L.B. Loffe et al., “Environmentally decoupled SDS-wave Josephson Junctions for Quantum Computing”, Nature 398, 679 (1999).

A.M. Zagoskin, A Scalable, tunable Qubit on a clean DND or Grain Boundary-D Junction: cond-mat/9903170, Mar. 10, (1999).

Blais et al., Operation of universal gates in a DXD superconducting solid state quantum computer, quantum-ph/9905043, May 13, 1999.

Gariglio et al., Electrostatic Modulation of Superconductivity in Ultrathin GdBa2Cu3O7-x Films, vol. 284 Science, May 14, 1999.

Gershenfeld, et al. Bulk Spin-Resonance Quantum Computation, Science, vol. 275, pp 350-356 (1997).

Chuang et al. Experimental realization of a quantum algorithm Nature vol. 393, pp 143-146 (1998).

Ludwig et al. “High-Tc Multilayer Magnetometers with Improved 1/f Noise” IEEE Tran. on Appl. Superconductivity, vol. 5, No. 2, Jun. 1995.*

Tsuei et al. “Pairing Symmetry and Flux Organization in a Tricrystal Superconducting Ring of YBa2Cu3O7-5”, Phys. Rev. Lett., 73, 593, (1994).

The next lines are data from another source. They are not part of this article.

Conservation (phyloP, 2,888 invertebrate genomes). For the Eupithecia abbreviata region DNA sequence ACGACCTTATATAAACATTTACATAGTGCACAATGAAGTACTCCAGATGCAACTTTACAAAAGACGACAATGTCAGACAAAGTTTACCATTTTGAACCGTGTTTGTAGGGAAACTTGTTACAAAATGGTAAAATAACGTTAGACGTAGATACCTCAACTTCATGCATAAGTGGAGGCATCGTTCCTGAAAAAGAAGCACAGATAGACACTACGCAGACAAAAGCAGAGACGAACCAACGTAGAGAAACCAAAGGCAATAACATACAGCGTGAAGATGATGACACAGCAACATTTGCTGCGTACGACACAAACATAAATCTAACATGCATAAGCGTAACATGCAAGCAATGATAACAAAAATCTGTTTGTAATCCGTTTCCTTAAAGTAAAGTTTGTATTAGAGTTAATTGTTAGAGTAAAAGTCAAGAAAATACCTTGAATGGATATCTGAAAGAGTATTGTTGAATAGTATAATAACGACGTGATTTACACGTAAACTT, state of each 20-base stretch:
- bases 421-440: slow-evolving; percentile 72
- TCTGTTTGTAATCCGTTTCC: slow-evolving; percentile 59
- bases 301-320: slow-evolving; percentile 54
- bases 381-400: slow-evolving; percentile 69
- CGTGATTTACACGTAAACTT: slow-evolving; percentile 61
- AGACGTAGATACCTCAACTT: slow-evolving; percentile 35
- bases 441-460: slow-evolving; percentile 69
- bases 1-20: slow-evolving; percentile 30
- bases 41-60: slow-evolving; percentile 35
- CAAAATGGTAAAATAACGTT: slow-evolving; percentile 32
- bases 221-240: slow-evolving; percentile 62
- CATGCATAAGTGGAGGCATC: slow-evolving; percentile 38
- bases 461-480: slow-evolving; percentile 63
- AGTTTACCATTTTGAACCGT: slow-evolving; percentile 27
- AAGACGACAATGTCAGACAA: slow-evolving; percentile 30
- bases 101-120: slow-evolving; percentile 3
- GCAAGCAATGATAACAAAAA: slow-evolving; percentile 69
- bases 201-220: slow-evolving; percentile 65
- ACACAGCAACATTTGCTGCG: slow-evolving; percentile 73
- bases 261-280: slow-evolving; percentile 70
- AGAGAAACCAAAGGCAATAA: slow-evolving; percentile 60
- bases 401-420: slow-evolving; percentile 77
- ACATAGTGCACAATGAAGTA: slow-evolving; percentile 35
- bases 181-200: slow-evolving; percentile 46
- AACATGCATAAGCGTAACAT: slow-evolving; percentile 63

Tsuei et al., “Pure dx2-y2 Order Parameter Symmetry in the Tetragonal Superconductor TI2Ba2CuO6&plus 5”, Nature 307.

K. Char et al., “Bi-epitaxial Grain Boundary Junction in YBa2Cu3O7”, Appl. Phys. Lett, 59, 733 (1991).

Ahn et al., “Electrostatic Modulation of Superconductivity in Ultrathin GdBa2Cu3O7-I Films”, Science, 284, 1152 (1999).

Loss et al., Quantum computation with quantum dots, Phys. Rev., A57, 120, (1998).

Leggett et al., Dynamics of the dissipative two-state system, Rev. Mod, Phys. 59, 1 (1987).

Loss, Daniel and David P. DiVicenzo. Quantum Computation with Quantum Dots, In Physical Review A, vol. 57, No. 1 Jan. (1988).

Y. Nakamura et al., Coherent control of macroscopic quantum states in a single-Cooper pair box, Nature 398, 786 (1999).

L.B. Loffe et al., “Environmentally decoupled SDS-wave Josephson Junctions for Quantum Computing”, Nature 398, 679 (1999).

A.M. Zagoskin, A Scalable, tunable Qubit on a clean DND or Grain Boundary-D Junction: cond-mat/9903170, Mar. 10, (1999).

Blais et al., Operation of universal gates in a DXD superconducting solid state quantum computer, quantum-ph/9905043, May 13, 1999.

Gariglio et al., Electrostatic Modulation of Superconductivity in Ultrathin GdBa2Cu3O7-x Films, vol. 284 Science, May 14, 1999.

Gershenfeld, et al. Bulk Spin-Resonance Quantum Computation, Science, vol. 275, pp 350-356 (1997).

Chuang et al. Experimental realization of a quantum algorithm Nature vol. 393, pp 143-146 (1998).